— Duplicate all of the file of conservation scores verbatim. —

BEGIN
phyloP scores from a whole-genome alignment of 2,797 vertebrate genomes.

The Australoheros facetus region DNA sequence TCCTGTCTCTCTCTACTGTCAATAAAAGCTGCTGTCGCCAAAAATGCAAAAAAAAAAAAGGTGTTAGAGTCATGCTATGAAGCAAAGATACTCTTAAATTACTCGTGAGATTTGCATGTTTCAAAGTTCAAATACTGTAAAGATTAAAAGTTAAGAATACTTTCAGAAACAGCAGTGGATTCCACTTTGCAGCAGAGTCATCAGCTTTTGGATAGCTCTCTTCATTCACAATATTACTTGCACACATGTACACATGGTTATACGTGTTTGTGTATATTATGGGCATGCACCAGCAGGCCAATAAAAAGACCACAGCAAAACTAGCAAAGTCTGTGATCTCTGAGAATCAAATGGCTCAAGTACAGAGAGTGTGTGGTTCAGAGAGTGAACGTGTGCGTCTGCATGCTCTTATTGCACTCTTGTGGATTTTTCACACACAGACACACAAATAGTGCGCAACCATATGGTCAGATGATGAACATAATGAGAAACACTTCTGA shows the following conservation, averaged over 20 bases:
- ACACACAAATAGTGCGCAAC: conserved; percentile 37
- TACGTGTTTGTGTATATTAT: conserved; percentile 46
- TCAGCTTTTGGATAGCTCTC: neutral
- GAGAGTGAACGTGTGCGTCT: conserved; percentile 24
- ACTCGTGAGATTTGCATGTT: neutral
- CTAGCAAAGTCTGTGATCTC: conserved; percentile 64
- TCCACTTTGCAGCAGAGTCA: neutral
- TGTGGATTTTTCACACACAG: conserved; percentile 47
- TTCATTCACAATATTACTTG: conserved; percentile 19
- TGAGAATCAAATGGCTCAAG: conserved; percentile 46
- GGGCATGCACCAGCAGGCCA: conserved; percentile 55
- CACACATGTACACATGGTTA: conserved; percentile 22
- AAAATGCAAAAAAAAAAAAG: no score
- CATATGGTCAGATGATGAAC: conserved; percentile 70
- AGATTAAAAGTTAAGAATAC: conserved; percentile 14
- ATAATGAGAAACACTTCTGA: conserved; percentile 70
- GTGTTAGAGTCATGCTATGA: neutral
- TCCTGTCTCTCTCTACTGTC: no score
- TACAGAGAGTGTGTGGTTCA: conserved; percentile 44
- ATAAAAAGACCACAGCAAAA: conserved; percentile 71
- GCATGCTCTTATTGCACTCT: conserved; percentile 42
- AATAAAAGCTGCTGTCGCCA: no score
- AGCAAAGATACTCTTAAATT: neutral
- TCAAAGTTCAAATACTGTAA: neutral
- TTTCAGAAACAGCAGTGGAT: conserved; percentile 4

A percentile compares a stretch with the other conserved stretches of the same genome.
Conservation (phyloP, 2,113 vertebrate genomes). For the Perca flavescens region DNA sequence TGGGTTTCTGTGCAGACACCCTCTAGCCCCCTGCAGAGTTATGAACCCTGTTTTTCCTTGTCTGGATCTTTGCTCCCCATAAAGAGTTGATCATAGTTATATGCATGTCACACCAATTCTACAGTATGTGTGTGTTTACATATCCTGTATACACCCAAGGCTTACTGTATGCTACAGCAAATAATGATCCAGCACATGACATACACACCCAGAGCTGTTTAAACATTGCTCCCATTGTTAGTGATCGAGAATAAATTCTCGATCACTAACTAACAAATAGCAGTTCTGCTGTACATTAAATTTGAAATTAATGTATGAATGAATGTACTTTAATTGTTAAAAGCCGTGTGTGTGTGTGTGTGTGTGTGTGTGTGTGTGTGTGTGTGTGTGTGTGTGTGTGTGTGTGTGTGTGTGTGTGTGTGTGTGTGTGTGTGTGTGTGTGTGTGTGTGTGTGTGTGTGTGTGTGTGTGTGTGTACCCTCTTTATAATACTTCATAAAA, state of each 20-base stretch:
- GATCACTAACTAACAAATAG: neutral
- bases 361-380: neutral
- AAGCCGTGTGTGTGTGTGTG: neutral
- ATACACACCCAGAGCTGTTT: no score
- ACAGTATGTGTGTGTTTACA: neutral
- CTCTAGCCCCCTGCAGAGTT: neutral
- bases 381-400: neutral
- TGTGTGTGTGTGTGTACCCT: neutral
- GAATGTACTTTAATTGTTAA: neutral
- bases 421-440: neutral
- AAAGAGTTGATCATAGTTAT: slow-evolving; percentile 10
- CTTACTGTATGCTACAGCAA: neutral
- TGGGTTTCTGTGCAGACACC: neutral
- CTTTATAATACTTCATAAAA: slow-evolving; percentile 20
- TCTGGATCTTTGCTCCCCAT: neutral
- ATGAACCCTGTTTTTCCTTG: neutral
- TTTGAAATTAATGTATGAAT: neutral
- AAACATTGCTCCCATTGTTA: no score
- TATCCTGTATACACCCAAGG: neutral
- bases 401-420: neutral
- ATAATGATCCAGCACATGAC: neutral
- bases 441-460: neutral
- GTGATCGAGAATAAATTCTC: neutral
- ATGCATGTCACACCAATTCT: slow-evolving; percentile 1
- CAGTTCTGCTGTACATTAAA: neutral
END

phyloP scores from a whole-genome alignment of 2,797 vertebrate genomes.

The Australoheros facetus region DNA sequence TCCTGTCTCTCTCTACTGTCAATAAAAGCTGCTGTCGCCAAAAATGCAAAAAAAAAAAAGGTGTTAGAGTCATGCTATGAAGCAAAGATACTCTTAAATTACTCGTGAGATTTGCATGTTTCAAAGTTCAAATACTGTAAAGATTAAAAGTTAAGAATACTTTCAGAAACAGCAGTGGATTCCACTTTGCAGCAGAGTCATCAGCTTTTGGATAGCTCTCTTCATTCACAATATTACTTGCACACATGTACACATGGTTATACGTGTTTGTGTATATTATGGGCATGCACCAGCAGGCCAATAAAAAGACCACAGCAAAACTAGCAAAGTCTGTGATCTCTGAGAATCAAATGGCTCAAGTACAGAGAGTGTGTGGTTCAGAGAGTGAACGTGTGCGTCTGCATGCTCTTATTGCACTCTTGTGGATTTTTCACACACAGACACACAAATAGTGCGCAACCATATGGTCAGATGATGAACATAATGAGAAACACTTCTGA shows the following conservation, averaged over 20 bases:
- ACACACAAATAGTGCGCAAC: conserved; percentile 37
- TACGTGTTTGTGTATATTAT: conserved; percentile 46
- TCAGCTTTTGGATAGCTCTC: neutral
- GAGAGTGAACGTGTGCGTCT: conserved; percentile 24
- ACTCGTGAGATTTGCATGTT: neutral
- CTAGCAAAGTCTGTGATCTC: conserved; percentile 64
- TCCACTTTGCAGCAGAGTCA: neutral
- TGTGGATTTTTCACACACAG: conserved; percentile 47
- TTCATTCACAATATTACTTG: conserved; percentile 19
- TGAGAATCAAATGGCTCAAG: conserved; percentile 46
- GGGCATGCACCAGCAGGCCA: conserved; percentile 55
- CACACATGTACACATGGTTA: conserved; percentile 22
- AAAATGCAAAAAAAAAAAAG: no score
- CATATGGTCAGATGATGAAC: conserved; percentile 70
- AGATTAAAAGTTAAGAATAC: conserved; percentile 14
- ATAATGAGAAACACTTCTGA: conserved; percentile 70
- GTGTTAGAGTCATGCTATGA: neutral
- TCCTGTCTCTCTCTACTGTC: no score
- TACAGAGAGTGTGTGGTTCA: conserved; percentile 44
- ATAAAAAGACCACAGCAAAA: conserved; percentile 71
- GCATGCTCTTATTGCACTCT: conserved; percentile 42
- AATAAAAGCTGCTGTCGCCA: no score
- AGCAAAGATACTCTTAAATT: neutral
- TCAAAGTTCAAATACTGTAA: neutral
- TTTCAGAAACAGCAGTGGAT: conserved; percentile 4

A percentile compares a stretch with the other conserved stretches of the same genome.
Conservation (phyloP, 2,113 vertebrate genomes). For the Perca flavescens region DNA sequence TGGGTTTCTGTGCAGACACCCTCTAGCCCCCTGCAGAGTTATGAACCCTGTTTTTCCTTGTCTGGATCTTTGCTCCCCATAAAGAGTTGATCATAGTTATATGCATGTCACACCAATTCTACAGTATGTGTGTGTTTACATATCCTGTATACACCCAAGGCTTACTGTATGCTACAGCAAATAATGATCCAGCACATGACATACACACCCAGAGCTGTTTAAACATTGCTCCCATTGTTAGTGATCGAGAATAAATTCTCGATCACTAACTAACAAATAGCAGTTCTGCTGTACATTAAATTTGAAATTAATGTATGAATGAATGTACTTTAATTGTTAAAAGCCGTGTGTGTGTGTGTGTGTGTGTGTGTGTGTGTGTGTGTGTGTGTGTGTGTGTGTGTGTGTGTGTGTGTGTGTGTGTGTGTGTGTGTGTGTGTGTGTGTGTGTGTGTGTGTGTGTGTGTGTGTGTGTGTGTACCCTCTTTATAATACTTCATAAAA, state of each 20-base stretch:
- GATCACTAACTAACAAATAG: neutral
- bases 361-380: neutral
- AAGCCGTGTGTGTGTGTGTG: neutral
- ATACACACCCAGAGCTGTTT: no score
- ACAGTATGTGTGTGTTTACA: neutral
- CTCTAGCCCCCTGCAGAGTT: neutral
- bases 381-400: neutral
- TGTGTGTGTGTGTGTACCCT: neutral
- GAATGTACTTTAATTGTTAA: neutral
- bases 421-440: neutral
- AAAGAGTTGATCATAGTTAT: slow-evolving; percentile 10
- CTTACTGTATGCTACAGCAA: neutral
- TGGGTTTCTGTGCAGACACC: neutral
- CTTTATAATACTTCATAAAA: slow-evolving; percentile 20
- TCTGGATCTTTGCTCCCCAT: neutral
- ATGAACCCTGTTTTTCCTTG: neutral
- TTTGAAATTAATGTATGAAT: neutral
- AAACATTGCTCCCATTGTTA: no score
- TATCCTGTATACACCCAAGG: neutral
- bases 401-420: neutral
- ATAATGATCCAGCACATGAC: neutral
- bases 441-460: neutral
- GTGATCGAGAATAAATTCTC: neutral
- ATGCATGTCACACCAATTCT: slow-evolving; percentile 1
- CAGTTCTGCTGTACATTAAA: neutral